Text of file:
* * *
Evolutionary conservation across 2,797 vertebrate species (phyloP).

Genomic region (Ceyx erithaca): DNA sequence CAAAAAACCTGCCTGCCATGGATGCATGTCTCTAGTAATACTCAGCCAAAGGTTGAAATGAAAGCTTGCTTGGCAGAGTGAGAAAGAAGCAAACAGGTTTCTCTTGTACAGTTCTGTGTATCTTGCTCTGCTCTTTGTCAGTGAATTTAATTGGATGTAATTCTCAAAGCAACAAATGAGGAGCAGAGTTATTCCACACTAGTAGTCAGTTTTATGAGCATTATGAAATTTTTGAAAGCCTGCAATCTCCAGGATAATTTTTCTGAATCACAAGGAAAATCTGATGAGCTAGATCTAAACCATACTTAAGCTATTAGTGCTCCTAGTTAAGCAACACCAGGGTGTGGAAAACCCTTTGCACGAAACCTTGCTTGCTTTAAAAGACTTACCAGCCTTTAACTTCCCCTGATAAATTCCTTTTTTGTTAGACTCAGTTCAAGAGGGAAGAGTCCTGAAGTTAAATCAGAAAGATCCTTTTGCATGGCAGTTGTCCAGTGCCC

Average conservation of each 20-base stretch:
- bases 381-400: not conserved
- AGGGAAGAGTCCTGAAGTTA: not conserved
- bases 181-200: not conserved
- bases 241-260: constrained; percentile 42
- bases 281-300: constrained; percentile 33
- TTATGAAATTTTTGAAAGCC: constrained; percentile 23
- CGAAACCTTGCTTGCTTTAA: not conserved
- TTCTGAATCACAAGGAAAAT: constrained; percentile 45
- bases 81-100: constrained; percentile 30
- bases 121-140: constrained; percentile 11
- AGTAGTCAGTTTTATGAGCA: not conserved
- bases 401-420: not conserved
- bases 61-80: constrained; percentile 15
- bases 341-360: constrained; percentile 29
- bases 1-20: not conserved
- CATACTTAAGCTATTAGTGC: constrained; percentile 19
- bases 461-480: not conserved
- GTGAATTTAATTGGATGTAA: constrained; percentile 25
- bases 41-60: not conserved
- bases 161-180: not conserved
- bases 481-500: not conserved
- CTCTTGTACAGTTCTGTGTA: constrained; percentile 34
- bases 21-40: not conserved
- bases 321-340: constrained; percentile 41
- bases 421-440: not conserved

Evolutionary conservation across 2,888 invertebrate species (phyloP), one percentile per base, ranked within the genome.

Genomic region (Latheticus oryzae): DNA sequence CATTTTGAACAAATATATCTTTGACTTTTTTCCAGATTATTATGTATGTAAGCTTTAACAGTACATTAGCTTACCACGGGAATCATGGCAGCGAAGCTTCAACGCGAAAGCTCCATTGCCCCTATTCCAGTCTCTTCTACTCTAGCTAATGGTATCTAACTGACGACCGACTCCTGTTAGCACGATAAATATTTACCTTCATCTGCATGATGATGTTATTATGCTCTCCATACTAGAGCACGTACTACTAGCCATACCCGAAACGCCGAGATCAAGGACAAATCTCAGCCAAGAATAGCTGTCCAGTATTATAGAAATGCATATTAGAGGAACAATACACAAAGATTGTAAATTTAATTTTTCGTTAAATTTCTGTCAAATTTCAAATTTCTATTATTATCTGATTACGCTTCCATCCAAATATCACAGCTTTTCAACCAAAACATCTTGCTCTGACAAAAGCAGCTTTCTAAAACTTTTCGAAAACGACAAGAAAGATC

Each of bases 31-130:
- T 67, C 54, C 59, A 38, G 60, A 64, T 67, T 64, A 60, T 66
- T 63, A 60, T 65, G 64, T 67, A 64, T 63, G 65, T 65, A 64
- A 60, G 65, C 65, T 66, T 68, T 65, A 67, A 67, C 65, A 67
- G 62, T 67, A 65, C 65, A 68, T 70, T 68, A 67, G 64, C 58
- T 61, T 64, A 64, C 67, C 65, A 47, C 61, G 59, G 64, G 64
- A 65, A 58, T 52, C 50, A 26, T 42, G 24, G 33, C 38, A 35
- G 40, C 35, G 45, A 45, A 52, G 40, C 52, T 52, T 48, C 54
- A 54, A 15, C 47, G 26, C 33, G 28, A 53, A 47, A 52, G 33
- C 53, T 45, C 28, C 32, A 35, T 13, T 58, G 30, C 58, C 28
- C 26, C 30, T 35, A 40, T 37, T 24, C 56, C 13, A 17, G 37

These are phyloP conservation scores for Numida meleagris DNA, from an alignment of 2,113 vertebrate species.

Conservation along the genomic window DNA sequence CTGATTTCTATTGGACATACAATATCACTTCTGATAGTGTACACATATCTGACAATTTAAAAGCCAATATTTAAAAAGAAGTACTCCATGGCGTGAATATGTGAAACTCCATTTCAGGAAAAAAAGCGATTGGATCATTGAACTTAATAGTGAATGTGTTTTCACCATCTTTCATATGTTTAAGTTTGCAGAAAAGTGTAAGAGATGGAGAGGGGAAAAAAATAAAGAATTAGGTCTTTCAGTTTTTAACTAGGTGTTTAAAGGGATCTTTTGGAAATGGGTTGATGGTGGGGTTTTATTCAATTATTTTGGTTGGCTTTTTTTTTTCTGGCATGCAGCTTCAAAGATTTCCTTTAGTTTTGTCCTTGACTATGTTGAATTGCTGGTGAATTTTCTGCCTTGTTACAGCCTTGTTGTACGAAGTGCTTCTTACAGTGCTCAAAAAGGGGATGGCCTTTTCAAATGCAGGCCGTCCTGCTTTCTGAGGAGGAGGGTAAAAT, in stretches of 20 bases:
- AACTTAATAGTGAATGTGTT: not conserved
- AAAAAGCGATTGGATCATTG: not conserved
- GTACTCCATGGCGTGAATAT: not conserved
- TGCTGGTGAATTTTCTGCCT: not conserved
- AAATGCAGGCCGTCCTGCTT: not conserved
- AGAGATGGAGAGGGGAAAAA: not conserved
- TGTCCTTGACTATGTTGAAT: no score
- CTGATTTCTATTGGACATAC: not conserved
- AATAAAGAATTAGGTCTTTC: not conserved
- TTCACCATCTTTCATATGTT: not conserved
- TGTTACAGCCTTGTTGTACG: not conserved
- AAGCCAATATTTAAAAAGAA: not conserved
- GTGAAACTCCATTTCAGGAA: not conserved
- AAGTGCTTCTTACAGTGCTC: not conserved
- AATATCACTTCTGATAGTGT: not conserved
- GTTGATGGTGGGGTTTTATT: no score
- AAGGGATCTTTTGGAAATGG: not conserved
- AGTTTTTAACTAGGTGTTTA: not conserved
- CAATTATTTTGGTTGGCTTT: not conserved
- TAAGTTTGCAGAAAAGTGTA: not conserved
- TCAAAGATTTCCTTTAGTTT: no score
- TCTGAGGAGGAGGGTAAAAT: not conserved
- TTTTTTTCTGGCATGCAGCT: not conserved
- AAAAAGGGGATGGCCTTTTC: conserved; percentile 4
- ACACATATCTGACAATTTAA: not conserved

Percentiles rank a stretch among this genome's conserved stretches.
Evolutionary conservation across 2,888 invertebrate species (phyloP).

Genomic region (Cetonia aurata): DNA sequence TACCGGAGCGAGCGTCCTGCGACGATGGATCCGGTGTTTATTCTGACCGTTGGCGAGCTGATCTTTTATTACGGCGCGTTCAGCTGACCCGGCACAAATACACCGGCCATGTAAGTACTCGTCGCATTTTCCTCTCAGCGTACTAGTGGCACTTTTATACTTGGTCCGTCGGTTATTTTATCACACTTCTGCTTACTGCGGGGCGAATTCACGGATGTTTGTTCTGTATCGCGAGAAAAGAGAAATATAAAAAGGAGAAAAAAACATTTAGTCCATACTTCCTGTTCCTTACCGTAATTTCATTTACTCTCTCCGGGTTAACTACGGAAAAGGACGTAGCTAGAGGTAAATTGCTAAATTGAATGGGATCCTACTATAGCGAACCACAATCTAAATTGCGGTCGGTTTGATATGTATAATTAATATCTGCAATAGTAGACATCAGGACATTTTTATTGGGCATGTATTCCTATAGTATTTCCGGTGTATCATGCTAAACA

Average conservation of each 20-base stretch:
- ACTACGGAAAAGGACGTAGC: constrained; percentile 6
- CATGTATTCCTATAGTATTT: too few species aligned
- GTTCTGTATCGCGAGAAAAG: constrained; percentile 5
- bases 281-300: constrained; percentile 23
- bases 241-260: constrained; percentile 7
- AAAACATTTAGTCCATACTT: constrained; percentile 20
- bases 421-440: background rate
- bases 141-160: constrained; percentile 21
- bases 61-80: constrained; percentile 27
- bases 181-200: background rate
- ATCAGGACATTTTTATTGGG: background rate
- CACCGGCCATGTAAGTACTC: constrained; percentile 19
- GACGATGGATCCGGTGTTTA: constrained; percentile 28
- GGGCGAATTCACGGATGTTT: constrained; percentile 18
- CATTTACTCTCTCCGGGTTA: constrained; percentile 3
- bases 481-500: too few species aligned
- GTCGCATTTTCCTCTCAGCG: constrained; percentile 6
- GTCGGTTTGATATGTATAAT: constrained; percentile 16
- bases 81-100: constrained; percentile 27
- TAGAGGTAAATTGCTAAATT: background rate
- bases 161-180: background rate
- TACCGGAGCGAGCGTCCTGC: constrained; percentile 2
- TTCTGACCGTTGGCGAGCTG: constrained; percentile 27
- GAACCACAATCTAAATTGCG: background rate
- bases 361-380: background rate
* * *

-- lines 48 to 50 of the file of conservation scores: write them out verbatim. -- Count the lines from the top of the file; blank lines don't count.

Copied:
- AAATGCAGGCCGTCCTGCTT: not conserved
- AGAGATGGAGAGGGGAAAAA: not conserved
- TGTCCTTGACTATGTTGAAT: no score